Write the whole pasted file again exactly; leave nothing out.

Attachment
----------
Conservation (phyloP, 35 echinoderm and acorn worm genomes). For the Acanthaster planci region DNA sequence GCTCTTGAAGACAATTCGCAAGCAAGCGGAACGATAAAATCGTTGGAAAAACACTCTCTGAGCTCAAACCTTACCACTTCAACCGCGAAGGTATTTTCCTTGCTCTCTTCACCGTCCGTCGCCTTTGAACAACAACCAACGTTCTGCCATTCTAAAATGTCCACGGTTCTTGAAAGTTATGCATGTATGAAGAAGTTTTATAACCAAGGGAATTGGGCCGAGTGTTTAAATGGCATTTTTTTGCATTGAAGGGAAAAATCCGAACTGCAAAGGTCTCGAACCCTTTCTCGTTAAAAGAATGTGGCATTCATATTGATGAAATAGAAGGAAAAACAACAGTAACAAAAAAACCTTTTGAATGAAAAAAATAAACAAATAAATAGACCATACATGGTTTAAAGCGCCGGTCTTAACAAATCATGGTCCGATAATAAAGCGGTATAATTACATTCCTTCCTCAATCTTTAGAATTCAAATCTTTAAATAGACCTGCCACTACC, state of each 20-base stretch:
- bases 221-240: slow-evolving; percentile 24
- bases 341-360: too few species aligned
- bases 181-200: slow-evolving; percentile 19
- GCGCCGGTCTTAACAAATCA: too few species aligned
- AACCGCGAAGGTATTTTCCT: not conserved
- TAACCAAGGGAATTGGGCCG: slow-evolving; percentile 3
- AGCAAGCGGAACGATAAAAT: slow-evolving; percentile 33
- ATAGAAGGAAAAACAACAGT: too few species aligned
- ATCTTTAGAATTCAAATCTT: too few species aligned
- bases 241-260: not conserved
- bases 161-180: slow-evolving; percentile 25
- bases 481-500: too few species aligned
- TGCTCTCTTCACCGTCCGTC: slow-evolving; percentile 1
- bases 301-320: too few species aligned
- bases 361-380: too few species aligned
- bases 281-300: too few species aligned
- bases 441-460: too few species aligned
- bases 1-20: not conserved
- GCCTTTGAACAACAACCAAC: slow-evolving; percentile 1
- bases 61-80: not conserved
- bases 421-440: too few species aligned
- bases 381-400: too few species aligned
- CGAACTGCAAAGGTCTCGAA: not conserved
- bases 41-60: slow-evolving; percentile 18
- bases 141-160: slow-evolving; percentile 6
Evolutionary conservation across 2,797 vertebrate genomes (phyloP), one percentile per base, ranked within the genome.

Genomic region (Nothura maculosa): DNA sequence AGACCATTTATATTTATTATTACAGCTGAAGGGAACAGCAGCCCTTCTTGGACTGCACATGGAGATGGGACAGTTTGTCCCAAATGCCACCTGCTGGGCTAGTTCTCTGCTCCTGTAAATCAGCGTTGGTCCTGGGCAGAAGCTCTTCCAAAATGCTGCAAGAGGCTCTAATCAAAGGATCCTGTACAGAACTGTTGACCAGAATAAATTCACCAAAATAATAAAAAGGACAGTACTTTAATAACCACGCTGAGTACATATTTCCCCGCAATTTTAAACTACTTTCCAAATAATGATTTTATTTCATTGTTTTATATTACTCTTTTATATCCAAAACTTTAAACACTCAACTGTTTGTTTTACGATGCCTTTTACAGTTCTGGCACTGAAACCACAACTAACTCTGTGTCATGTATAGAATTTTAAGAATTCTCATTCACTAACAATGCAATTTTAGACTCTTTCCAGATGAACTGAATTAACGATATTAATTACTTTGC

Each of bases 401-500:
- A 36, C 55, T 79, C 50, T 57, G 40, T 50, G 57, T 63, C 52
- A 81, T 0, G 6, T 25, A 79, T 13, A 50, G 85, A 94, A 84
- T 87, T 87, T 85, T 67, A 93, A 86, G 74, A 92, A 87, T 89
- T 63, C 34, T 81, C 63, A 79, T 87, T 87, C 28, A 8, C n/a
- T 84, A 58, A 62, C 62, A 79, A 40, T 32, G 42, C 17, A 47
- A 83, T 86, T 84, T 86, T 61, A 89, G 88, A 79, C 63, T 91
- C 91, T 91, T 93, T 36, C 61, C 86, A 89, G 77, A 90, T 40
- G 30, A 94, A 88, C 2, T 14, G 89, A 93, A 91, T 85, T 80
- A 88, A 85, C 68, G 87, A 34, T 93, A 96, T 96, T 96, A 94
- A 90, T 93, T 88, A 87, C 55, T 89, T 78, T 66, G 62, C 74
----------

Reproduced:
Conservation (phyloP, 35 echinoderm and acorn worm genomes). For the Acanthaster planci region DNA sequence GCTCTTGAAGACAATTCGCAAGCAAGCGGAACGATAAAATCGTTGGAAAAACACTCTCTGAGCTCAAACCTTACCACTTCAACCGCGAAGGTATTTTCCTTGCTCTCTTCACCGTCCGTCGCCTTTGAACAACAACCAACGTTCTGCCATTCTAAAATGTCCACGGTTCTTGAAAGTTATGCATGTATGAAGAAGTTTTATAACCAAGGGAATTGGGCCGAGTGTTTAAATGGCATTTTTTTGCATTGAAGGGAAAAATCCGAACTGCAAAGGTCTCGAACCCTTTCTCGTTAAAAGAATGTGGCATTCATATTGATGAAATAGAAGGAAAAACAACAGTAACAAAAAAACCTTTTGAATGAAAAAAATAAACAAATAAATAGACCATACATGGTTTAAAGCGCCGGTCTTAACAAATCATGGTCCGATAATAAAGCGGTATAATTACATTCCTTCCTCAATCTTTAGAATTCAAATCTTTAAATAGACCTGCCACTACC, state of each 20-base stretch:
- bases 221-240: slow-evolving; percentile 24
- bases 341-360: too few species aligned
- bases 181-200: slow-evolving; percentile 19
- GCGCCGGTCTTAACAAATCA: too few species aligned
- AACCGCGAAGGTATTTTCCT: not conserved
- TAACCAAGGGAATTGGGCCG: slow-evolving; percentile 3
- AGCAAGCGGAACGATAAAAT: slow-evolving; percentile 33
- ATAGAAGGAAAAACAACAGT: too few species aligned
- ATCTTTAGAATTCAAATCTT: too few species aligned
- bases 241-260: not conserved
- bases 161-180: slow-evolving; percentile 25
- bases 481-500: too few species aligned
- TGCTCTCTTCACCGTCCGTC: slow-evolving; percentile 1
- bases 301-320: too few species aligned
- bases 361-380: too few species aligned
- bases 281-300: too few species aligned
- bases 441-460: too few species aligned
- bases 1-20: not conserved
- GCCTTTGAACAACAACCAAC: slow-evolving; percentile 1
- bases 61-80: not conserved
- bases 421-440: too few species aligned
- bases 381-400: too few species aligned
- CGAACTGCAAAGGTCTCGAA: not conserved
- bases 41-60: slow-evolving; percentile 18
- bases 141-160: slow-evolving; percentile 6
Evolutionary conservation across 2,797 vertebrate genomes (phyloP), one percentile per base, ranked within the genome.

Genomic region (Nothura maculosa): DNA sequence AGACCATTTATATTTATTATTACAGCTGAAGGGAACAGCAGCCCTTCTTGGACTGCACATGGAGATGGGACAGTTTGTCCCAAATGCCACCTGCTGGGCTAGTTCTCTGCTCCTGTAAATCAGCGTTGGTCCTGGGCAGAAGCTCTTCCAAAATGCTGCAAGAGGCTCTAATCAAAGGATCCTGTACAGAACTGTTGACCAGAATAAATTCACCAAAATAATAAAAAGGACAGTACTTTAATAACCACGCTGAGTACATATTTCCCCGCAATTTTAAACTACTTTCCAAATAATGATTTTATTTCATTGTTTTATATTACTCTTTTATATCCAAAACTTTAAACACTCAACTGTTTGTTTTACGATGCCTTTTACAGTTCTGGCACTGAAACCACAACTAACTCTGTGTCATGTATAGAATTTTAAGAATTCTCATTCACTAACAATGCAATTTTAGACTCTTTCCAGATGAACTGAATTAACGATATTAATTACTTTGC

Each of bases 401-500:
- A 36, C 55, T 79, C 50, T 57, G 40, T 50, G 57, T 63, C 52
- A 81, T 0, G 6, T 25, A 79, T 13, A 50, G 85, A 94, A 84
- T 87, T 87, T 85, T 67, A 93, A 86, G 74, A 92, A 87, T 89
- T 63, C 34, T 81, C 63, A 79, T 87, T 87, C 28, A 8, C n/a
- T 84, A 58, A 62, C 62, A 79, A 40, T 32, G 42, C 17, A 47
- A 83, T 86, T 84, T 86, T 61, A 89, G 88, A 79, C 63, T 91
- C 91, T 91, T 93, T 36, C 61, C 86, A 89, G 77, A 90, T 40
- G 30, A 94, A 88, C 2, T 14, G 89, A 93, A 91, T 85, T 80
- A 88, A 85, C 68, G 87, A 34, T 93, A 96, T 96, T 96, A 94
- A 90, T 93, T 88, A 87, C 55, T 89, T 78, T 66, G 62, C 74